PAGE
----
The arrival of my new car – a very fine Mazda 6 – has brought home the smorgasbord nature of modern car equipment.
It’s not long since almost every car would come with the same equipment as its price point rivals – if a Cavalier GL got a rev counter and electric front windows you could bet that the equivalent Mondeo GLX would boast the same (and no more).
But the toyshop mentality with which modern manufacturers go about kitting their products means this is no longer the case. The Mazda replaces my erstwhile Citroen C5 Tourer. Both are in range-topping spec, are fitted with 2.2-litre diesel engines and – once the supplement for the C5’s estate bodyshell and optional sat-nav is removed from the equation – are priced within a grand of each other.
Naturally, both boast the standard-for-the-segment spec that any buyer would expect: air-con, stability control, multiple airbags and a decent sound system.
But I very nearly reversed the Mazda into a low wall within five minutes of getting into it: it does without the Citroen’s standard parking radar. Nor does the 6 have the C5’s ‘leccy seat adjustment – although it does come with the seat heaters that the Citroen lacks.
The Mazda counters with a high-tech keyless go system, complete with a big starter button, but gets a standard handbrake in place of the C5’s electric one. The 6’s audio sounds better thanks to some BOSE-branded speakers and an in-dash multichanger, but it’s missing the C5’s comprehensive trip computer.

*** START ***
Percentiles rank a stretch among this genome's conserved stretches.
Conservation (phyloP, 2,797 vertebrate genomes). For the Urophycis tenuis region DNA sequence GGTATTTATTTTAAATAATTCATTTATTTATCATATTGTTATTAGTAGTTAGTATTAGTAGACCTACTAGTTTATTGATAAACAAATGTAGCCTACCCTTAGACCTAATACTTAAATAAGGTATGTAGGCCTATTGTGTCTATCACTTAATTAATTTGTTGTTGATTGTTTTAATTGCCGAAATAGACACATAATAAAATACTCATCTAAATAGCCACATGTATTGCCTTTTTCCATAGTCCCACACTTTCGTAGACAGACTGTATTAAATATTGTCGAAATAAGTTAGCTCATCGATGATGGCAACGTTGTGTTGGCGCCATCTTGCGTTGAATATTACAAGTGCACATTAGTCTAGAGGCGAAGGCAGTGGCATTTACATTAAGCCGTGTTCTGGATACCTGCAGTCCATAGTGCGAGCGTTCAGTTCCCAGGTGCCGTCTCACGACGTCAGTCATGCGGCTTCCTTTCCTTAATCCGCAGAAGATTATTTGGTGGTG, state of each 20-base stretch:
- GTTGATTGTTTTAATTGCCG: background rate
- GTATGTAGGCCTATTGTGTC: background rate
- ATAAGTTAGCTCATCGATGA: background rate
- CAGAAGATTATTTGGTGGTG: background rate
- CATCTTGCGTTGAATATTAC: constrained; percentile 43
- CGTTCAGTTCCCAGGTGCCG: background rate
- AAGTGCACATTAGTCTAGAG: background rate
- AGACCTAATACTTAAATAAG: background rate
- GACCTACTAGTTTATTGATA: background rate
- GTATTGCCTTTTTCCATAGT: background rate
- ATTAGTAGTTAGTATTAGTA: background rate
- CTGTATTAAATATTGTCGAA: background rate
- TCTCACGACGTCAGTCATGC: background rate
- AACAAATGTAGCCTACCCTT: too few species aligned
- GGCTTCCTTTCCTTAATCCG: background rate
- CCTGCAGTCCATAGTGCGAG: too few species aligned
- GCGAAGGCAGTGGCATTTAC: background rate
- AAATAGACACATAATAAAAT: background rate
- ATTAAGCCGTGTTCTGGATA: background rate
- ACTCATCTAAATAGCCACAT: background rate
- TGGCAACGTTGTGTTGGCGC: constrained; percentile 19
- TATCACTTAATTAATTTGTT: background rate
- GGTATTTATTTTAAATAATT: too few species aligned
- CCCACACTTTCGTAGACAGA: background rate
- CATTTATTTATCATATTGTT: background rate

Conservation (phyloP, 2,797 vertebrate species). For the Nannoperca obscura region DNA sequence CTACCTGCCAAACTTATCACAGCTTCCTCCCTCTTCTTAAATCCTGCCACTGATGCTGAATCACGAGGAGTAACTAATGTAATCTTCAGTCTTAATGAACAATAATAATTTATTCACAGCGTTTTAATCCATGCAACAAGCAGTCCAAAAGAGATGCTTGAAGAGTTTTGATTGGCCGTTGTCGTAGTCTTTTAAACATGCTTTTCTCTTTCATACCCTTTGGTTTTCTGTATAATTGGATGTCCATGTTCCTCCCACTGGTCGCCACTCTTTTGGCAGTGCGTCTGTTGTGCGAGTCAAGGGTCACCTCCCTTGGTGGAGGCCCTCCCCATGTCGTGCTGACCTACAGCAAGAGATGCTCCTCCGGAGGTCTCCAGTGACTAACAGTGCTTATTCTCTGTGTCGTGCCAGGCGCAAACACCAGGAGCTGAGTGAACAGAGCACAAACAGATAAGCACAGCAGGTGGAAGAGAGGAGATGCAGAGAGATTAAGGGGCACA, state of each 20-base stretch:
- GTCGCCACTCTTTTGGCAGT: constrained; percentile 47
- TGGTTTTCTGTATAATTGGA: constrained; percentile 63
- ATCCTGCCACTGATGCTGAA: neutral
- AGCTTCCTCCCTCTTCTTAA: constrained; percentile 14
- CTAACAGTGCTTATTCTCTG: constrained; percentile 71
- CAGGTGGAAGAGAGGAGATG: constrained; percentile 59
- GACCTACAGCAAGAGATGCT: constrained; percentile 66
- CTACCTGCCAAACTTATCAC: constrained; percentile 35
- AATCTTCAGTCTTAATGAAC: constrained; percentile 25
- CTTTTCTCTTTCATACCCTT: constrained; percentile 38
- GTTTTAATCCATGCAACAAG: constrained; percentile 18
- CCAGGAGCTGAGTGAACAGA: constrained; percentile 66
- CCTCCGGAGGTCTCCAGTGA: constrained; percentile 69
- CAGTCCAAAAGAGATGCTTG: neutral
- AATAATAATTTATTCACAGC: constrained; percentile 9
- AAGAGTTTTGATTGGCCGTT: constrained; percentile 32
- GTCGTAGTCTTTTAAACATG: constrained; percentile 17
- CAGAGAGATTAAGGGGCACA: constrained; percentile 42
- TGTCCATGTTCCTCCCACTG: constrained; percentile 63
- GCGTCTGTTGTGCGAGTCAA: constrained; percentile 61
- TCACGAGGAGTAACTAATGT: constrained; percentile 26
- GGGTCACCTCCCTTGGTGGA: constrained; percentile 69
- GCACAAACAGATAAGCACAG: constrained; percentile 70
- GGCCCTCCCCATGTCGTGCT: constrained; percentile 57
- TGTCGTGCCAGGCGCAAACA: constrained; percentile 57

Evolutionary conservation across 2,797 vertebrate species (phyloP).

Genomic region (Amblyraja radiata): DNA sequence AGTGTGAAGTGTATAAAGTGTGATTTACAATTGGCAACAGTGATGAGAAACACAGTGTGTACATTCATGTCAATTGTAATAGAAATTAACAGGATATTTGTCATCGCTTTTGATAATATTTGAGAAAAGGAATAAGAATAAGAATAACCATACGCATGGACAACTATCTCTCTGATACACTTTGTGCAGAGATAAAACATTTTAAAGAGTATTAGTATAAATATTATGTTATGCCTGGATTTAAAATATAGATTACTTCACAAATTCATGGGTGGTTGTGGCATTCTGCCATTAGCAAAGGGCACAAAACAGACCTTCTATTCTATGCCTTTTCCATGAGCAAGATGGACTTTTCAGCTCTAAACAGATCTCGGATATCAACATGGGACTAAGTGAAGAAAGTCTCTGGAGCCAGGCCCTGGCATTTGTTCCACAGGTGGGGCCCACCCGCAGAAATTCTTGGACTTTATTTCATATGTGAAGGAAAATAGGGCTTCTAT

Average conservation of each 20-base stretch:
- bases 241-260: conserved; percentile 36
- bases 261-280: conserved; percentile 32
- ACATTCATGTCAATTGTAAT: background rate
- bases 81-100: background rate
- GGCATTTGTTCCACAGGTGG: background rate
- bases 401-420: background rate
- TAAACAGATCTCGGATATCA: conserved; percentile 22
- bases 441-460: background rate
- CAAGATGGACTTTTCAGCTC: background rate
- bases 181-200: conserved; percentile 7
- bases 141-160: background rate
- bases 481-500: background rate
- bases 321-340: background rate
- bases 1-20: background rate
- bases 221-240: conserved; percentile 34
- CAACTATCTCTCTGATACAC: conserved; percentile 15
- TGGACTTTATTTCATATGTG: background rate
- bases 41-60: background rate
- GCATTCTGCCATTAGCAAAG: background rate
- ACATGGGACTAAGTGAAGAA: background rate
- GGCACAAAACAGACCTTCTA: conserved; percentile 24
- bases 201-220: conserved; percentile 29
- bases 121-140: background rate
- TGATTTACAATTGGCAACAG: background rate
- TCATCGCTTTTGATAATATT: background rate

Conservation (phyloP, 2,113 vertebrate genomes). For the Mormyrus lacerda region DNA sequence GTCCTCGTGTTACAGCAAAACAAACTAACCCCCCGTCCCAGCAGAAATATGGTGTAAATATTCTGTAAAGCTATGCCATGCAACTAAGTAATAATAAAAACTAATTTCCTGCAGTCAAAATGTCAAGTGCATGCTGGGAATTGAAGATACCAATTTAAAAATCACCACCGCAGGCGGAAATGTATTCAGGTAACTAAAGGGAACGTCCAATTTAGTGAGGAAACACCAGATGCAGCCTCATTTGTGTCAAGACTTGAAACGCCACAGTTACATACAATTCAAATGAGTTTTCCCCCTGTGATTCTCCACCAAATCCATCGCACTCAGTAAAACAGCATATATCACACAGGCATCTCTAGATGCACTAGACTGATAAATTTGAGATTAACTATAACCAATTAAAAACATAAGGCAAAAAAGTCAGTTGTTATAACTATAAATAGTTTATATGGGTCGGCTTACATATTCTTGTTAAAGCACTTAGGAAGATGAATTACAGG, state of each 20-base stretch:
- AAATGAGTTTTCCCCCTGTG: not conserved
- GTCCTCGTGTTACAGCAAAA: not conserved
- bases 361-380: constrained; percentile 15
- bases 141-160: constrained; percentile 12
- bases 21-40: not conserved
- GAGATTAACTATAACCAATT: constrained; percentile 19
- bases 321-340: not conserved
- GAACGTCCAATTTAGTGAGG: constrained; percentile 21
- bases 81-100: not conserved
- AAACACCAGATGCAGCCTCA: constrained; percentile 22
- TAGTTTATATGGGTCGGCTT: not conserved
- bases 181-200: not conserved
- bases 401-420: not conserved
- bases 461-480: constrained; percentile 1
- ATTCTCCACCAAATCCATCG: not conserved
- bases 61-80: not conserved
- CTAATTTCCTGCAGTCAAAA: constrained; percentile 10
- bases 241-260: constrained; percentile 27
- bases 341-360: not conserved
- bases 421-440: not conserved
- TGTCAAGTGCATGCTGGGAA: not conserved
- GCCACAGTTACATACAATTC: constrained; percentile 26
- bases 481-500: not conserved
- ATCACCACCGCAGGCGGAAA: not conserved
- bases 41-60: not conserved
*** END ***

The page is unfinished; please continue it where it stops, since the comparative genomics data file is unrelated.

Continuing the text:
When it comes to safety gizmos, Citroen and Mazda have clearly backed different horses. The C5’s ‘lane departure’ warning tendency for false positives meant that it was turned off early in my stewardship, never to be re-energized. Instead the Mazda gets a rear view monitor to keep an electronic eye on anything lurking in the blind spot.
Hundreds of thousands of car buyers go through the same transition every year in the UK: waving goodbye to once assortment of mostly unused functions – while missing a couple – and then trying to get used to a car fitted with a whole new set of gizmos.
My suspicion remains that, barring the essentials of air-con, ABS and a decent sound system, basic is better.